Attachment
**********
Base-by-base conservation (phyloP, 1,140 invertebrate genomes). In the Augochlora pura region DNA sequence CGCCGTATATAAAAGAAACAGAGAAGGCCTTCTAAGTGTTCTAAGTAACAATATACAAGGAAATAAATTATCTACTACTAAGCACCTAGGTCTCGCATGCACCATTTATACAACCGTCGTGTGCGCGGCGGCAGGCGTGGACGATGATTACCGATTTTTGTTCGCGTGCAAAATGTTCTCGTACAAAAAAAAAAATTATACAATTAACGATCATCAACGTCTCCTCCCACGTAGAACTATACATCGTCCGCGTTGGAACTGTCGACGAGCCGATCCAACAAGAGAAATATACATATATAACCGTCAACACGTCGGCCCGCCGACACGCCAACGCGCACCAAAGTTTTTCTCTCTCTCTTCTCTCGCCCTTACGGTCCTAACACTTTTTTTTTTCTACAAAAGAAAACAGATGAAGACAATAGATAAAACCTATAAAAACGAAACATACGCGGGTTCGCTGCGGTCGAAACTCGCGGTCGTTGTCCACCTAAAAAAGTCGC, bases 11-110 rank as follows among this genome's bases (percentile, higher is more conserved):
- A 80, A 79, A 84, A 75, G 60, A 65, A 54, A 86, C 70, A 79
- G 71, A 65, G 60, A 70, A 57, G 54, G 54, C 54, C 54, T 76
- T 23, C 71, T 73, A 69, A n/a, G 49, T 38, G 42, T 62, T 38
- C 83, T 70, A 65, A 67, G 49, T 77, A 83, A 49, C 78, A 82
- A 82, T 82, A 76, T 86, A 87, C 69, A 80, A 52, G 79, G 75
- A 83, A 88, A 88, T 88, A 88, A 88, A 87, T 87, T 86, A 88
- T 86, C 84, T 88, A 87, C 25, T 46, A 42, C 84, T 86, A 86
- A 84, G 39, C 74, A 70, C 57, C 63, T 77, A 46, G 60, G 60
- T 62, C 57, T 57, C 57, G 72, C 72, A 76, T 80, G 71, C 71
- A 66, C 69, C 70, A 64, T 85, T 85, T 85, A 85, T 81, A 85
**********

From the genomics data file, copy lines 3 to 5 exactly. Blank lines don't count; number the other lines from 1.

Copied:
- G 71, A 65, G 60, A 70, A 57, G 54, G 54, C 54, C 54, T 76
- T 23, C 71, T 73, A 69, A n/a, G 49, T 38, G 42, T 62, T 38
- C 83, T 70, A 65, A 67, G 49, T 77, A 83, A 49, C 78, A 82